Wroclaw Elf

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The "Olympic Stadium" in Breslau (1937 Hermann Göring Stadium ) with a bell tower

The German national soccer team that beat Denmark 8-0 in a friendly match on May 16, 1937 in the Silesian town of Breslau is called the Breslau-Elf . The game of the German team is still considered one of their best appearances. The appointment interrupted the ongoing German soccer championship .


The German national team reached third place at the 1934 World Cup under Reich coach Otto Nerz (3-2 against Austria ). At the Olympic Games in Berlin in 1936 , the team was eliminated in the quarter-finals (0-2 against Norway ). The German team was able to win the two international matches before Breslau with difficulty 1-0 (against Belgium and Switzerland ).

The Danish team had previously been undefeated in four games since November 1935.

German team

The team of the coaching duo Sepp Herberger (Reichstrainer) and Otto Nerz (advisor for the national team), who have been working together since November 2, 1936, sat down. a. still made up of seven players who surprisingly achieved third place at the 1934 World Cup in Italy ( Jakob , Janes , Münzenberg , Goldbrunner , Lehner , Siffling and Szepan ). It was supplemented by other players who had also all played in the national team before, such as the Schweinfurt runners Kitzinger ( injured in the Olympic Games in 1936 ) and Kupfer (national players since 1937) and Schalke Gellesch and Urban (both national players since 1935) . Then there was the substitute player Franz Elbern from SV Beuel 06 (also a national player since 1935).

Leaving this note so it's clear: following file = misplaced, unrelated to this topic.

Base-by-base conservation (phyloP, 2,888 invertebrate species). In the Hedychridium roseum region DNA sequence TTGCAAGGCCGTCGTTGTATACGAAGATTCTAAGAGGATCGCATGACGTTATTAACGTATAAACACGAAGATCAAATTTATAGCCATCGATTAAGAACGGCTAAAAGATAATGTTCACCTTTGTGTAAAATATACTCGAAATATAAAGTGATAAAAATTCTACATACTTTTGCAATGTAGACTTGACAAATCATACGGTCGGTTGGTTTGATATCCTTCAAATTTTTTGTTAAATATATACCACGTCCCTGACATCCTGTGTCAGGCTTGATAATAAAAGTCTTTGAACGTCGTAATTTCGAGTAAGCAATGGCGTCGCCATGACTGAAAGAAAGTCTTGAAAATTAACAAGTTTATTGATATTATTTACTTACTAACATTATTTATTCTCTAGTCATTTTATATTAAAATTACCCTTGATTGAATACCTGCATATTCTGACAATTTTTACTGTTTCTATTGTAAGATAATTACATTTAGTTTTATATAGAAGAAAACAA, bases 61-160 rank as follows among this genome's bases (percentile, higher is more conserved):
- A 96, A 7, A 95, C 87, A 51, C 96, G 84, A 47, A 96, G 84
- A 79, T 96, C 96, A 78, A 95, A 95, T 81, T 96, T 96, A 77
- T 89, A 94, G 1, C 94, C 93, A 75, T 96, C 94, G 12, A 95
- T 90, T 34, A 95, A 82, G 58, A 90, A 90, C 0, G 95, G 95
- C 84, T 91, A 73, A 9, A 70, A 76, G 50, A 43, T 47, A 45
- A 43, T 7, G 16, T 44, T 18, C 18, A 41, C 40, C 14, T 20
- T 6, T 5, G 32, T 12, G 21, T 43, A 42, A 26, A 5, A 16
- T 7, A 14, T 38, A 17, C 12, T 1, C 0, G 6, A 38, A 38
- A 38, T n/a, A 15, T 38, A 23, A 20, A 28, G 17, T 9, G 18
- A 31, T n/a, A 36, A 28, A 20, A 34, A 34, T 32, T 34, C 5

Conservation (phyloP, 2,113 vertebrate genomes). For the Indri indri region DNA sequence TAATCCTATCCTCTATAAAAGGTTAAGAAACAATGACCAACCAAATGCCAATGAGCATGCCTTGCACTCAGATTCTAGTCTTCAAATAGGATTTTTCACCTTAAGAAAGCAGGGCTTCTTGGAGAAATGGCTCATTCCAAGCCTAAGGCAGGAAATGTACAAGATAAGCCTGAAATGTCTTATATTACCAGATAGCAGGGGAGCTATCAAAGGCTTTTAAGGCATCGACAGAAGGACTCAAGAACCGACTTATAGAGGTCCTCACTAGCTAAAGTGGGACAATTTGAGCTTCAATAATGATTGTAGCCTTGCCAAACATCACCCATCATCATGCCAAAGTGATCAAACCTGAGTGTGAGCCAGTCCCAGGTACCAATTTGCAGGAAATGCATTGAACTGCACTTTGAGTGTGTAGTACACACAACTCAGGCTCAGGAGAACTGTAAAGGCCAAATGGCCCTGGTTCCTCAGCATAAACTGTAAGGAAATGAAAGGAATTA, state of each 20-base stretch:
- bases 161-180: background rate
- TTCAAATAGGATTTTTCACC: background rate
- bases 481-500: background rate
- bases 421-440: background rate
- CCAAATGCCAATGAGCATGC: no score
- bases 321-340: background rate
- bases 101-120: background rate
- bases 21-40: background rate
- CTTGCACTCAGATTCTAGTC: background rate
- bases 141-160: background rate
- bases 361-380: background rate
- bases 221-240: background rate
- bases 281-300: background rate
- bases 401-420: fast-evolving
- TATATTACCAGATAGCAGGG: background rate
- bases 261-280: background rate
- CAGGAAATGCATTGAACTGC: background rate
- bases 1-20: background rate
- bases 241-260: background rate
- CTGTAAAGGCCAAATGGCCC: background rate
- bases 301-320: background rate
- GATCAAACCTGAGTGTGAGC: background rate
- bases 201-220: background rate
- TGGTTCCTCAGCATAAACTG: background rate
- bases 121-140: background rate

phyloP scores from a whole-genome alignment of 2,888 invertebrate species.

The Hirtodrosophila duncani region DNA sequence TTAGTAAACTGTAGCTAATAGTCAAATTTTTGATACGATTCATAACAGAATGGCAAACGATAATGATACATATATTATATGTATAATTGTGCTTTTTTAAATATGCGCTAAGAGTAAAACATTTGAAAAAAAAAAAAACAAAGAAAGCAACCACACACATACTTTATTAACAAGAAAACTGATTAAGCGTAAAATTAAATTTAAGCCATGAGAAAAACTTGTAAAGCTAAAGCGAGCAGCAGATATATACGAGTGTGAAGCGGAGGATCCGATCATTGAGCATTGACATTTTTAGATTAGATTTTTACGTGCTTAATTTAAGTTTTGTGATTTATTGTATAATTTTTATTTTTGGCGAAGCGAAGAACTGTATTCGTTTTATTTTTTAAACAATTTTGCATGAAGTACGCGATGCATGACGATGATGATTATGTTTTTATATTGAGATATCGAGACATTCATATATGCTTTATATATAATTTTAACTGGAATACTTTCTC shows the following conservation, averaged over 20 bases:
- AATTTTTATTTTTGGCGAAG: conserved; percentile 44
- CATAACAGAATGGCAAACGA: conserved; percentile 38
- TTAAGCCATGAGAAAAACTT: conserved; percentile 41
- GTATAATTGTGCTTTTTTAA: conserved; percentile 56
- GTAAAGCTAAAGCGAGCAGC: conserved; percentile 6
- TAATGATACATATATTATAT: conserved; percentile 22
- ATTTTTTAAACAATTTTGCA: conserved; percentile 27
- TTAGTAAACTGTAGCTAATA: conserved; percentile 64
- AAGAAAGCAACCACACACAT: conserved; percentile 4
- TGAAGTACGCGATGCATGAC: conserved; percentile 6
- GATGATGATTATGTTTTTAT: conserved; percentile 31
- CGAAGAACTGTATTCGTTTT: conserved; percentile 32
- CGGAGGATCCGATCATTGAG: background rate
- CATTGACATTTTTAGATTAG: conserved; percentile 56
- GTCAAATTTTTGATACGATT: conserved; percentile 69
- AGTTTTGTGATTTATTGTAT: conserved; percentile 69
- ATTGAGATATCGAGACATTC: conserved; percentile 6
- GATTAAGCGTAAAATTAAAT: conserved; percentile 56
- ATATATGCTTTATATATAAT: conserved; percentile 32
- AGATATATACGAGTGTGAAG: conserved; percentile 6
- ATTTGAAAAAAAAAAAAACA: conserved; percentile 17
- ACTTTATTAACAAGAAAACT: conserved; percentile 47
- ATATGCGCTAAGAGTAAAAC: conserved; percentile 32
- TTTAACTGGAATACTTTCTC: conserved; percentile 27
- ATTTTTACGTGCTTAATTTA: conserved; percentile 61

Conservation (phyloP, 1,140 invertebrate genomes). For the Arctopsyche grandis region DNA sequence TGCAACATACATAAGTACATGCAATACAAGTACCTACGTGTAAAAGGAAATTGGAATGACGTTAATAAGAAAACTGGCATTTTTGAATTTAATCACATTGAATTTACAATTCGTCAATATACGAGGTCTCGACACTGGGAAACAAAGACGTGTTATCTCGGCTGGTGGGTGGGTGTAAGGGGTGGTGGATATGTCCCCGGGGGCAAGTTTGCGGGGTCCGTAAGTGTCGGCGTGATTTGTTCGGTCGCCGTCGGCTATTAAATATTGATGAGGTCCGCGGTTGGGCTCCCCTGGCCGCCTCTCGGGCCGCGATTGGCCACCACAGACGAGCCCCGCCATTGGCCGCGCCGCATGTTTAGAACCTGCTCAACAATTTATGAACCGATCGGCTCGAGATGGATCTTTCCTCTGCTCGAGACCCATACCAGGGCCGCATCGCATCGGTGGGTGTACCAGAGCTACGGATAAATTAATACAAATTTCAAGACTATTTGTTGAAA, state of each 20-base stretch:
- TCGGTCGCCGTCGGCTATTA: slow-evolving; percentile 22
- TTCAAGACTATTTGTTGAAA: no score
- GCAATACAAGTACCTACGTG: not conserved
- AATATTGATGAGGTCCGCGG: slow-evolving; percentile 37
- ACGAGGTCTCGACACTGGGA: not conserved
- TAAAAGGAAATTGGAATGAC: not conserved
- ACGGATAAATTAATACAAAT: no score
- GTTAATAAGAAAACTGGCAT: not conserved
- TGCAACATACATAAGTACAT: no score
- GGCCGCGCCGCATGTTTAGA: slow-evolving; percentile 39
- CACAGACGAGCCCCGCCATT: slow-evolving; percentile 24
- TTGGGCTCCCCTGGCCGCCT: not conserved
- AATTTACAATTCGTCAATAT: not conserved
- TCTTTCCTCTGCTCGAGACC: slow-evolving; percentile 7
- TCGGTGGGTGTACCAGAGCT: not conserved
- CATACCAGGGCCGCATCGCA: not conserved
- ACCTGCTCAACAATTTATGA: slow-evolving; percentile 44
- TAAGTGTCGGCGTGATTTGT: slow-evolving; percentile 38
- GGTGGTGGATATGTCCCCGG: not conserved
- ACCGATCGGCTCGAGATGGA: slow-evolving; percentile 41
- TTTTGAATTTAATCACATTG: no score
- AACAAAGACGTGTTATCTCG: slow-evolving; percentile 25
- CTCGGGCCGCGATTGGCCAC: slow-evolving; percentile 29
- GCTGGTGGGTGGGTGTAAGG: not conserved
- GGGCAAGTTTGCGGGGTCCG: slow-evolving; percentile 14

The German team played with the following line-up (clubs of origin in brackets):

Course of the game

The German team managed to create a fast game in which all the players were constantly on the move. The ball could be held securely and passed in short passes. The Danes had little to oppose and could not sort themselves. The first goal for Germany came in the 7th minute (Lehner), further great chances followed, but Otto Siffling only scored the second goal in the 33rd minute, who then scored four more times (40th and 44th minute in the first , 48th and 65th in the second half). Much of the game took place in the Danish half, while the German goal was rarely in danger. Urban (70th) and Szepan (78th) made the final score.

Game dates

Germany Denmark
Friendly match
Sunday, May 16, 1937 at 4:00 p.m. in Breslau ( Hermann Göring Stadium )
Result: 8: 0 (4: 0)
Spectators: 40,000
Referee: Gustav Krist ( Czechoslovakia ) Czechoslovakia 1920Czechoslovakia 
Match report

Hans Jakob , Paul Janes , Reinhold Münzenberg , Andreas Kupfer , Ludwig Goldbrunner , Albin Kitzinger , Ernst Lehner , Rudolf Gellesch , Otto Siffling , Fritz Szepan , Adolf Urban Trainers: Sepp Herberger(C)Captain of the crew
Svend Jensen , Poul Hansen , Oscar Jørgensen , Carl Larsen , Henry Nielsen , Poul Jensen , Helmuth Søbirk , Eyolf Kleven , Pauli Jørgensen , Kaj Uldaler , Eigil Thielsen
goal1: 0 Ernst Lehner (7th)
goal2: 0 Otto Siffling (33rd)
goal3: 0 Otto Siffling (40th)
goal4: 0 Otto Siffling (44th)
goal5: 0 Otto Siffling (48th)
goal6: 0 Otto Siffling (65.)
goal7: 0 Adolf Urban (70.)
goal8: 0 Fritz Szepan (78.)

Importance and further development